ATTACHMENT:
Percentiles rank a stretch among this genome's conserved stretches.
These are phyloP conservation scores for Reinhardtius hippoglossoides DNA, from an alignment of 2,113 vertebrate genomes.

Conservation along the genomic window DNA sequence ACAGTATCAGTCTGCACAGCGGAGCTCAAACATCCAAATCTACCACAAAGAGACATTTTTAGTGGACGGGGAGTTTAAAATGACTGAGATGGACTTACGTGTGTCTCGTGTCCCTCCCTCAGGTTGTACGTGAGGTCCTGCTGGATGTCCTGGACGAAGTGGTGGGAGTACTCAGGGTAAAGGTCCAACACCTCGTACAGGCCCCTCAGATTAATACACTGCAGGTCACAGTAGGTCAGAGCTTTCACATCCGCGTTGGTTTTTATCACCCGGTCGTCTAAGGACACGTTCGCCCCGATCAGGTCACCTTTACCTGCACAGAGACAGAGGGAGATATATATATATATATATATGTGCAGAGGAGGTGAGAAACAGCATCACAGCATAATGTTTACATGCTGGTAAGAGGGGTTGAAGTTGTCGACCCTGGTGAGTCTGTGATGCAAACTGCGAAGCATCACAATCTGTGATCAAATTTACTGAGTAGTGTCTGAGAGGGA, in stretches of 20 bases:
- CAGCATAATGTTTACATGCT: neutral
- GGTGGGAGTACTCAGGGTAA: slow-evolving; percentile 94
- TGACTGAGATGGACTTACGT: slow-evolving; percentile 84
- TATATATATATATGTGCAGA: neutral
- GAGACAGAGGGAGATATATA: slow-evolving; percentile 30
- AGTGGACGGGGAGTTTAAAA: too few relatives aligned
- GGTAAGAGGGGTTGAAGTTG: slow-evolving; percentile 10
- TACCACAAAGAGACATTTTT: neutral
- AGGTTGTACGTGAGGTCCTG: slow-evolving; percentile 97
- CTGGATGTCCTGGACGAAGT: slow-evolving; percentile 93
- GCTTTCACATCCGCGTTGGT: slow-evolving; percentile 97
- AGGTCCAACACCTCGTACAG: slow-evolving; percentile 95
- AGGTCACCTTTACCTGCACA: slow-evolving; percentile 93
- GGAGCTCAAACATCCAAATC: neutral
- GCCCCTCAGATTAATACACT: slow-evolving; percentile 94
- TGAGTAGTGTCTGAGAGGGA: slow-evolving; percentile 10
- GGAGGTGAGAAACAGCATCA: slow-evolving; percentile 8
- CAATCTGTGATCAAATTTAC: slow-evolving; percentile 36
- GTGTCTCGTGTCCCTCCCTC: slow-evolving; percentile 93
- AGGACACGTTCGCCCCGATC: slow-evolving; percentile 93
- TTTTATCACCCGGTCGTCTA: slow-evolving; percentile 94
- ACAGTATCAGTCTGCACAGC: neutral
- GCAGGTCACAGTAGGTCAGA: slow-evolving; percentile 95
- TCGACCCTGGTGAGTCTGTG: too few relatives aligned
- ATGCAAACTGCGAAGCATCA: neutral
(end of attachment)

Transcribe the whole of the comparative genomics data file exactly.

Percentiles rank a stretch among this genome's conserved stretches.
These are phyloP conservation scores for Reinhardtius hippoglossoides DNA, from an alignment of 2,113 vertebrate genomes.

Conservation along the genomic window DNA sequence ACAGTATCAGTCTGCACAGCGGAGCTCAAACATCCAAATCTACCACAAAGAGACATTTTTAGTGGACGGGGAGTTTAAAATGACTGAGATGGACTTACGTGTGTCTCGTGTCCCTCCCTCAGGTTGTACGTGAGGTCCTGCTGGATGTCCTGGACGAAGTGGTGGGAGTACTCAGGGTAAAGGTCCAACACCTCGTACAGGCCCCTCAGATTAATACACTGCAGGTCACAGTAGGTCAGAGCTTTCACATCCGCGTTGGTTTTTATCACCCGGTCGTCTAAGGACACGTTCGCCCCGATCAGGTCACCTTTACCTGCACAGAGACAGAGGGAGATATATATATATATATATATGTGCAGAGGAGGTGAGAAACAGCATCACAGCATAATGTTTACATGCTGGTAAGAGGGGTTGAAGTTGTCGACCCTGGTGAGTCTGTGATGCAAACTGCGAAGCATCACAATCTGTGATCAAATTTACTGAGTAGTGTCTGAGAGGGA, in stretches of 20 bases:
- CAGCATAATGTTTACATGCT: neutral
- GGTGGGAGTACTCAGGGTAA: slow-evolving; percentile 94
- TGACTGAGATGGACTTACGT: slow-evolving; percentile 84
- TATATATATATATGTGCAGA: neutral
- GAGACAGAGGGAGATATATA: slow-evolving; percentile 30
- AGTGGACGGGGAGTTTAAAA: too few relatives aligned
- GGTAAGAGGGGTTGAAGTTG: slow-evolving; percentile 10
- TACCACAAAGAGACATTTTT: neutral
- AGGTTGTACGTGAGGTCCTG: slow-evolving; percentile 97
- CTGGATGTCCTGGACGAAGT: slow-evolving; percentile 93
- GCTTTCACATCCGCGTTGGT: slow-evolving; percentile 97
- AGGTCCAACACCTCGTACAG: slow-evolving; percentile 95
- AGGTCACCTTTACCTGCACA: slow-evolving; percentile 93
- GGAGCTCAAACATCCAAATC: neutral
- GCCCCTCAGATTAATACACT: slow-evolving; percentile 94
- TGAGTAGTGTCTGAGAGGGA: slow-evolving; percentile 10
- GGAGGTGAGAAACAGCATCA: slow-evolving; percentile 8
- CAATCTGTGATCAAATTTAC: slow-evolving; percentile 36
- GTGTCTCGTGTCCCTCCCTC: slow-evolving; percentile 93
- AGGACACGTTCGCCCCGATC: slow-evolving; percentile 93
- TTTTATCACCCGGTCGTCTA: slow-evolving; percentile 94
- ACAGTATCAGTCTGCACAGC: neutral
- GCAGGTCACAGTAGGTCAGA: slow-evolving; percentile 95
- TCGACCCTGGTGAGTCTGTG: too few relatives aligned
- ATGCAAACTGCGAAGCATCA: neutral